History of English Bulldog
Bulldogs originally were used to drive cattle to market and to compete in a bloody sport called bullbaiting. Today, they’re gentle companions who love kids. A brief walk and a nap on the sofa is just this dog breed‘s speed.
The Bulldog is a much different dog today than his ancestors. Descended from ancient mastiff-type dogs, the Bulldog breed was developed entirely in England. The first mention of the breed was in 1500, a description of a man "with two Bolddogges at his tayle..." The then-fierce dogs were used in a practice called bull baiting, which involved the dog grabbing onto the bull's nose and roughly shaking it.
Bull baiting actually had a purpose; it was thought to tenderize the bull's meat. For many years, this practice was said to "thin" the blood of the bull and make its flesh tender after it was butchered. This belief was so strong that many areas in England had laws requiring bulls to be baited before they were slaughtered.
More than that, it was a popular spectator sport in a time when there were no professional sports, TV shows, movies, or video games. The angry bull would toss the dog up in the air with its horns if it could, much to the delight of the watching crowd. The dog, on the other hand, would attempt to latch onto the bull, usually at its snout, and pin it to the ground through the force of its painful bite. Upcoming bullbaitings were advertised and crowds wagered on the outcome of the struggle.
These early Bulldogs were taller and heavier than today's Bulldog, and they were bred to be especially adept at this bloody sport. Typically, they crept on their bellies toward the enraged bull so he couldn't get his horns under their bodies and toss them up in the air. And their wide mouths and powerful jaws were impossible for the bull to shake off once the Bulldog had a firm hold on its snout. His short, flat nose enabled the Bulldog to breathe while holding onto the bull's snout. He needed to be tenacious to hang onto the bull no matter how much the bull tried to shake him off. The Bulldog's high tolerance for pain was developed to enhance his ability to excel at this barbarous spot. Even the wrinkles on his head are said to have had a purpose: to direct the blood that resulted from his grip on the bull to flow away from his eyes so he wouldn't be blinded.
In 1835, after many years of controversy, bullbaiting was outlawed in England, and many thought the Bulldog would disappear since he no longer had a purpose. At the time, the Bulldog wasn't an affectionate companion. The most aggressive and courageous dogs had been selectively bred for generations to be bull-baiters. They lived to fight with bulls, bears and anything else that was put before them. It was all they knew.
Despite this, many people admired the Bulldog's stamina, strength, and persistence. These few decided to save the appearance and breed them to have a sweet, gentle temperament instead of the aggression needed for the baiting arena.
And so the Bulldog was re-engineered. Dedicated, patient breeders started selecting only those dogs that had a docile temperament for breeding. Aggressive and neurotic dogs weren't allowed to reproduce. By focusing their attention upon the temperament of the Bulldog, these breeders transformed the Bulldog into the gentle, affectionate dog we see today.
Breeders started showing Bulldogs in conformation shows in England in 1859. The first dog show that allowed Bulldogs to be shown was at Birmingham, England in 1860. In 1861, a Bulldog named King Dick won at the Birmingham show. One of his descendants, a dog named Crib, was later described as being "close to perfection."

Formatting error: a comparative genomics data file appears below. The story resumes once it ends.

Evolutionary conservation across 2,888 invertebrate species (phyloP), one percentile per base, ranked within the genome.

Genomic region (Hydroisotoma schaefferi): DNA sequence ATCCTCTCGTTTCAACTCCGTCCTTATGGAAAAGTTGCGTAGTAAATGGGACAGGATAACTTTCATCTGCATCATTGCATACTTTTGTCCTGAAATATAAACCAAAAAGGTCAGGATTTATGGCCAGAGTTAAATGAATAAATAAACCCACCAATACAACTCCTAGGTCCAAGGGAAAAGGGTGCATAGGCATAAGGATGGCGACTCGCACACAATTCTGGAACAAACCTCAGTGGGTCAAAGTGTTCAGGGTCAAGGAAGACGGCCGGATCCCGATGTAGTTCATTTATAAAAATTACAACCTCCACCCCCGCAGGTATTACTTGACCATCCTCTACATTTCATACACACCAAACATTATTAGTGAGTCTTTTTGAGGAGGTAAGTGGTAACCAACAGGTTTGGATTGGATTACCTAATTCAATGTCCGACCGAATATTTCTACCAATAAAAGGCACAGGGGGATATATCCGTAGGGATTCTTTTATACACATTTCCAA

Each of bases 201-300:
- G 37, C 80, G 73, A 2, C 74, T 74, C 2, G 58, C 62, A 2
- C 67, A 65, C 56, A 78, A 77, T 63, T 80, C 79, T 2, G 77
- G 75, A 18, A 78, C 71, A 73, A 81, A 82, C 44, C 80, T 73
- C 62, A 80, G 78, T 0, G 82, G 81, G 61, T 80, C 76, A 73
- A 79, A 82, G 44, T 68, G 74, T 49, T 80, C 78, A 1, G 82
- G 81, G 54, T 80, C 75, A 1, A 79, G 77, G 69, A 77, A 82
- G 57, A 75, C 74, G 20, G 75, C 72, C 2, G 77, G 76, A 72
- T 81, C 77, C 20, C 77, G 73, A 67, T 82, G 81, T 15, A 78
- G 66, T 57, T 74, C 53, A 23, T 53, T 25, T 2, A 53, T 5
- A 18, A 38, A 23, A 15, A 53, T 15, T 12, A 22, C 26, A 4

In 1864, the first Bulldog breed club was formed by a man named R.S. Rockstro. The club had about 30 members and its motto was "Hold Fast." A member of the club, Samuel Wickens, wrote the first breed standard, using the pseudonym Philo-Kuon. The Bulldog's breed standard reportedly was the first one written in the world. The club unfortunately disbanded after only three years.
In 1875, another Bulldog club was founded, and it developed a breed standard that was similar to the Philo-Kuon. This breed club is still in existence.
Bulldogs were brought to the United States, and a brindle and white Bulldog named Donald was shown in New York in 1880. A Bulldog named Bob was registered with the American Kennel Club in 1886. In 1890, H.D. Kendall of Lowell, Massachusetts founded The Bulldog Club of America. It was one of the first breed clubs to become a member of the new American Kennel Club. In the beginning, the club used the British breed standard, but thought it wasn't concise enough, so they developed the American standard in 1894 for what they called the American-bred Bulldog. The English protested about the name and also some of the items in the new standard. After a lot of work, the standard was revised and accepted in 1896. This standard is still used today.
The American Kennel Club recognized the Bulldog in 1890. During the 1940s and 1950s, Bulldogs were close to the top 10 breeds in popularity. Today, the Bulldog ranks 12th among the 155 breeds and varieties registered by the AKC, a tribute to his solid credentials as a companion.
More than anything else, the Bulldog is a triumph of the human ability to rehabilitate an entire breed and make it into a desirable, affectionate companion through thoughtful, dedicated breeding practices. In the 1800s, cities such as Rome passed laws that Bulldogs couldn't be walked on the streets even on leash due to their ferociousness, and yet, a few years later, the Bulldog was already becoming known as one of the friendliest and most tranquil of dogs. All because some dedicated breeders had patience, knowledge, and a vision of what the Bulldog could be at its finest.